Kindergarten Read Aloud Banquet



Nursery Songs for March

Baa! Baa! Black Sheep



Cock Robin and Jenny Wren



Warm Hands



Polly Put the Kettle On




A Child's Garden of Verses

Foreign Lands

Up into the cherry tree

Who should climb but little me?

I held the trunk with both my hands

And looked abroad on foreign lands.


I saw the next door garden lie,

Adorned with flowers, before my eye,

And many pleasant places more

That I had never seen before.


I saw the dimpling river pass

And be the sky's blue looking-glass;

The dusty roads go up and down

With people tramping in to town.


If I could find a higher tree

Farther and farther I should see,

To where the grown-up river slips

Into the sea among the ships,


To where the roads on either hand

Lead onward into fairy land,

Where all the children dine at five,

And all the playthings come alive.


  Monday Tuesday Wednesday Thursday Friday Saturday Sunday
Week 3 Reddy Fox Grows Bold The Twins Go Coasting (Part 2 of 2) The Wolf and the Seven Kids The Swaggering Crow Hans and His Dog The Shawl Story The Story of Abraham
Little Jumping Joan The Pumpkin-Eater Pat-a-Cake Tom Thumb Money and the Mare When Robin Redbreast
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Old Old Tales Retold  by Frederick Richardson

[Illustration]

dropcap image NCE upon a time a curly-tailed pig said to his friend the sheep, "I am tired of living in a pen. I am going to build me a house on the hill."

"Oh! may I go with you?" said the sheep.

"What can you do to help?" asked the pig.

"I can haul the logs for the house," said the sheep.

"Good!" said the pig. "You are just the one I want. You may go with me."


[Illustration]



[Illustration]

As the pig and the sheep walked and talked about their new house, they met a goose.

"Good morning, pig," said the goose. "Where are you going this fine morning?"

"We are going to the hill to build us a house. I am tired of living in a pen," said the pig.

"Quack! quack!" said the goose. "May I go with you?"

"What can you do to help?" asked the pig.

"I can gather moss, and stuff it into the cracks to keep out the rain."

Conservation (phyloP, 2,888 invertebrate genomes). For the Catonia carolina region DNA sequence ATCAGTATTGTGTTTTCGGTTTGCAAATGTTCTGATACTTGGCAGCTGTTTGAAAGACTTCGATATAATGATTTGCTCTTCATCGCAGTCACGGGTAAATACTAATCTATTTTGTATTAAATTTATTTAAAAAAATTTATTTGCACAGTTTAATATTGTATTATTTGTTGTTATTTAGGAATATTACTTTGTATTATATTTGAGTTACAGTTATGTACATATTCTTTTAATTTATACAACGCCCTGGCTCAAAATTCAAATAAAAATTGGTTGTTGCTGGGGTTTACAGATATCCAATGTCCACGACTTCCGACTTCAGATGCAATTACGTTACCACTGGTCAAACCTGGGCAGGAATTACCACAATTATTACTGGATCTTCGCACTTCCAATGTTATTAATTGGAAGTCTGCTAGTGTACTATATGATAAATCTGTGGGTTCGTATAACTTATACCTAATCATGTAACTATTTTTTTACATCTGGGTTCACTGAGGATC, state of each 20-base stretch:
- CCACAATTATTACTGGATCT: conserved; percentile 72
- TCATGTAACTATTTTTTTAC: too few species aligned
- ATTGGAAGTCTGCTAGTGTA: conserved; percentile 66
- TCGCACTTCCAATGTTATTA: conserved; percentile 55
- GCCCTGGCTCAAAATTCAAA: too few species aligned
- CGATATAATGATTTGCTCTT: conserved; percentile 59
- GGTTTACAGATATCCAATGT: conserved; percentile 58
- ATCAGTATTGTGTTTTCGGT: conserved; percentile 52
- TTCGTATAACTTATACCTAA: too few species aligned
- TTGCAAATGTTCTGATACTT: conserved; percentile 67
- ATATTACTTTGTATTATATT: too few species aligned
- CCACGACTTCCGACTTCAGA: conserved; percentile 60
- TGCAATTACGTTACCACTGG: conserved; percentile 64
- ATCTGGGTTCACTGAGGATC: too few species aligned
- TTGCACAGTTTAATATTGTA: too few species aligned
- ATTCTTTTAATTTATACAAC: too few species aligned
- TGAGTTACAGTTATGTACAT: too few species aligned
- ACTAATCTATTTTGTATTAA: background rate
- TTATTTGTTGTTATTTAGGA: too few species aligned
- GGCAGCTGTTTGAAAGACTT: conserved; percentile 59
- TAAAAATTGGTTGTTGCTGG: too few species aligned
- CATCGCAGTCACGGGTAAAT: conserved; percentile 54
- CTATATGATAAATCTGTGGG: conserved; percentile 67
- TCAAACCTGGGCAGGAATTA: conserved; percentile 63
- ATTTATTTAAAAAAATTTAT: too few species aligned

"Good!" said the pig and the sheep. "You are just the one we want. You may go with us."


[Illustration]



[Illustration]

As the pig and the sheep and the goose walked and talked about their new house, they met a rabbit.

"Good morning, rabbit," said the pig.

"Good morning," said the rabbit. "Where are you going this fine morning?"

"We are going to the hill to build us a house. I am tired of living in a pen," said the pig.

"Oh!" said the rabbit, with a quick little jump. "May I go with you?"

"What can you do to help?" asked the pig.

"I can dig holes for the posts of your house," said the rabbit.

"Good!" said the pig and the sheep and the goose. "You are just the one we want. You may go with us."


[Illustration]

As the pig and the sheep and the goose and the rabbit walked and talked about their new house, they met a cock.

"Good morning, cock," said the pig.

"Good morning," said the cock. "Where are you going this fine morning?"

"We are going to build us a house. I am tired of living in a pen," said the pig.

The cock flapped his wings three times. "Oh, Oh, Oh, O-O-Oh!" he crowed. "May I go with you?"

"What can you do to help?" asked the pig.

"I can be your clock," said the cock. "I will crow every morning and waken you at daybreak."

"Good!" said the pig and the sheep and the goose and the rabbit. "You are just the one we want. You may go with us."


[Illustration]

Then they all went happily to the hill. The pig found the logs for the house. The sheep hauled them together. The rabbit dug the holes for the posts. The goose stuffed moss in the cracks to keep out the rain. And every morning the cock crowed to waken the workers. When at last the house was finished, the cock flew to the very top of it, and crowed and crowed and crowed.


[Illustration]



[Illustration]



[Illustration]